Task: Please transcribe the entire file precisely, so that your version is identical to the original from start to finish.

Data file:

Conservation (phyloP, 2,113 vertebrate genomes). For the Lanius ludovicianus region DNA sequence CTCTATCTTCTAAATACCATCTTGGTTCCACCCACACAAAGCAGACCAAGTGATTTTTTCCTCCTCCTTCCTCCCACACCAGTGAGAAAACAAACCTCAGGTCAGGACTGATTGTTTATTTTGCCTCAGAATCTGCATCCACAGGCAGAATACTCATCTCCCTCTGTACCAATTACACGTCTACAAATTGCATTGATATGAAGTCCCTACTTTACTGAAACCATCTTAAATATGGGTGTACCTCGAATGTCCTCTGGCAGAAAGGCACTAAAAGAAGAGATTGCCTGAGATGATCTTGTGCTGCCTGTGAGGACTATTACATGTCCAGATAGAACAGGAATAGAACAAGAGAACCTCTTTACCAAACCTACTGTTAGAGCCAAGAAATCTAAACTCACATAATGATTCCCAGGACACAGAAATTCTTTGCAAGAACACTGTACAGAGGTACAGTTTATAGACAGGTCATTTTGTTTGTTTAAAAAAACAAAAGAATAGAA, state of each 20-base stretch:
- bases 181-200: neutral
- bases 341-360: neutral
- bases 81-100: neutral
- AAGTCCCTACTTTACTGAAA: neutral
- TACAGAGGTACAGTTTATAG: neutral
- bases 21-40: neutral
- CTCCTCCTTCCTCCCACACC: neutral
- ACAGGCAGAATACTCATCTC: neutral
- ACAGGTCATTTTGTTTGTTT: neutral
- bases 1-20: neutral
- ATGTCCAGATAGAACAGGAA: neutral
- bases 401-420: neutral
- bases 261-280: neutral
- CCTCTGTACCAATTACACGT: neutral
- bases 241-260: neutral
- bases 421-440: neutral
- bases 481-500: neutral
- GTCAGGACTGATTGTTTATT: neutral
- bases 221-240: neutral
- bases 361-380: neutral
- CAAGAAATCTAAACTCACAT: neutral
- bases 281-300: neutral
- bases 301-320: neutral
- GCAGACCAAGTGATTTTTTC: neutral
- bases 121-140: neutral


Conservation (phyloP, 2,113 vertebrate genomes). For the Lanius ludovicianus region DNA sequence CTCTATCTTCTAAATACCATCTTGGTTCCACCCACACAAAGCAGACCAAGTGATTTTTTCCTCCTCCTTCCTCCCACACCAGTGAGAAAACAAACCTCAGGTCAGGACTGATTGTTTATTTTGCCTCAGAATCTGCATCCACAGGCAGAATACTCATCTCCCTCTGTACCAATTACACGTCTACAAATTGCATTGATATGAAGTCCCTACTTTACTGAAACCATCTTAAATATGGGTGTACCTCGAATGTCCTCTGGCAGAAAGGCACTAAAAGAAGAGATTGCCTGAGATGATCTTGTGCTGCCTGTGAGGACTATTACATGTCCAGATAGAACAGGAATAGAACAAGAGAACCTCTTTACCAAACCTACTGTTAGAGCCAAGAAATCTAAACTCACATAATGATTCCCAGGACACAGAAATTCTTTGCAAGAACACTGTACAGAGGTACAGTTTATAGACAGGTCATTTTGTTTGTTTAAAAAAACAAAAGAATAGAA, state of each 20-base stretch:
- bases 181-200: neutral
- bases 341-360: neutral
- bases 81-100: neutral
- AAGTCCCTACTTTACTGAAA: neutral
- TACAGAGGTACAGTTTATAG: neutral
- bases 21-40: neutral
- CTCCTCCTTCCTCCCACACC: neutral
- ACAGGCAGAATACTCATCTC: neutral
- ACAGGTCATTTTGTTTGTTT: neutral
- bases 1-20: neutral
- ATGTCCAGATAGAACAGGAA: neutral
- bases 401-420: neutral
- bases 261-280: neutral
- CCTCTGTACCAATTACACGT: neutral
- bases 241-260: neutral
- bases 421-440: neutral
- bases 481-500: neutral
- GTCAGGACTGATTGTTTATT: neutral
- bases 221-240: neutral
- bases 361-380: neutral
- CAAGAAATCTAAACTCACAT: neutral
- bases 281-300: neutral
- bases 301-320: neutral
- GCAGACCAAGTGATTTTTTC: neutral
- bases 121-140: neutral